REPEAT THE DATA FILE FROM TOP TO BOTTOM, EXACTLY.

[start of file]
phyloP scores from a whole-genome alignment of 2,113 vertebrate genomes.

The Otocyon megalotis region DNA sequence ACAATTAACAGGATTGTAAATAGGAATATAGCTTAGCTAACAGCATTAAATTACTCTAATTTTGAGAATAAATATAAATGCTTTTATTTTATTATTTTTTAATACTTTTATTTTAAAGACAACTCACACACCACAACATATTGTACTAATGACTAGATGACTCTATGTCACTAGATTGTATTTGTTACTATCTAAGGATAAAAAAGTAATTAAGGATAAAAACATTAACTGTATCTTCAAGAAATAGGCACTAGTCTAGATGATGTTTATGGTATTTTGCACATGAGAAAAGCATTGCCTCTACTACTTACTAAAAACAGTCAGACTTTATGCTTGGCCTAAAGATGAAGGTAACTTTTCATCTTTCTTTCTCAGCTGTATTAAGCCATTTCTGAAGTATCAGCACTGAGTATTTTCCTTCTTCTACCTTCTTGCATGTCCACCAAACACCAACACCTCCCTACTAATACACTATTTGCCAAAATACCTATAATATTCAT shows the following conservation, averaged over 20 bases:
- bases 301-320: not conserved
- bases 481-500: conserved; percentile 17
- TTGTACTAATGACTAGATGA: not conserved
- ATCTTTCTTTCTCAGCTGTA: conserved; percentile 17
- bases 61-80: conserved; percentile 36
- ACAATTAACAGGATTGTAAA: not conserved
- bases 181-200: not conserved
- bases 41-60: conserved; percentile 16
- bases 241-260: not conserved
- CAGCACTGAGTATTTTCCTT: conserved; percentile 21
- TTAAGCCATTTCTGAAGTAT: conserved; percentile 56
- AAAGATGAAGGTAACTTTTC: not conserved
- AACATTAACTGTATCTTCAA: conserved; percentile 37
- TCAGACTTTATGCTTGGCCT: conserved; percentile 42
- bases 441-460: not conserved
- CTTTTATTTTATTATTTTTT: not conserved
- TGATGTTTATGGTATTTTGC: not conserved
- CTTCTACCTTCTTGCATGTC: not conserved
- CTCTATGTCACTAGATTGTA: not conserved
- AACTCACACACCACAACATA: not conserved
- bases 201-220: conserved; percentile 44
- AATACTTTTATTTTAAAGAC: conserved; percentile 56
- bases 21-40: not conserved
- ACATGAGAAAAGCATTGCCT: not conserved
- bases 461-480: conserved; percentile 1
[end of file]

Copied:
phyloP scores from a whole-genome alignment of 2,113 vertebrate genomes.

The Otocyon megalotis region DNA sequence ACAATTAACAGGATTGTAAATAGGAATATAGCTTAGCTAACAGCATTAAATTACTCTAATTTTGAGAATAAATATAAATGCTTTTATTTTATTATTTTTTAATACTTTTATTTTAAAGACAACTCACACACCACAACATATTGTACTAATGACTAGATGACTCTATGTCACTAGATTGTATTTGTTACTATCTAAGGATAAAAAAGTAATTAAGGATAAAAACATTAACTGTATCTTCAAGAAATAGGCACTAGTCTAGATGATGTTTATGGTATTTTGCACATGAGAAAAGCATTGCCTCTACTACTTACTAAAAACAGTCAGACTTTATGCTTGGCCTAAAGATGAAGGTAACTTTTCATCTTTCTTTCTCAGCTGTATTAAGCCATTTCTGAAGTATCAGCACTGAGTATTTTCCTTCTTCTACCTTCTTGCATGTCCACCAAACACCAACACCTCCCTACTAATACACTATTTGCCAAAATACCTATAATATTCAT shows the following conservation, averaged over 20 bases:
- bases 301-320: not conserved
- bases 481-500: conserved; percentile 17
- TTGTACTAATGACTAGATGA: not conserved
- ATCTTTCTTTCTCAGCTGTA: conserved; percentile 17
- bases 61-80: conserved; percentile 36
- ACAATTAACAGGATTGTAAA: not conserved
- bases 181-200: not conserved
- bases 41-60: conserved; percentile 16
- bases 241-260: not conserved
- CAGCACTGAGTATTTTCCTT: conserved; percentile 21
- TTAAGCCATTTCTGAAGTAT: conserved; percentile 56
- AAAGATGAAGGTAACTTTTC: not conserved
- AACATTAACTGTATCTTCAA: conserved; percentile 37
- TCAGACTTTATGCTTGGCCT: conserved; percentile 42
- bases 441-460: not conserved
- CTTTTATTTTATTATTTTTT: not conserved
- TGATGTTTATGGTATTTTGC: not conserved
- CTTCTACCTTCTTGCATGTC: not conserved
- CTCTATGTCACTAGATTGTA: not conserved
- AACTCACACACCACAACATA: not conserved
- bases 201-220: conserved; percentile 44
- AATACTTTTATTTTAAAGAC: conserved; percentile 56
- bases 21-40: not conserved
- ACATGAGAAAAGCATTGCCT: not conserved
- bases 461-480: conserved; percentile 1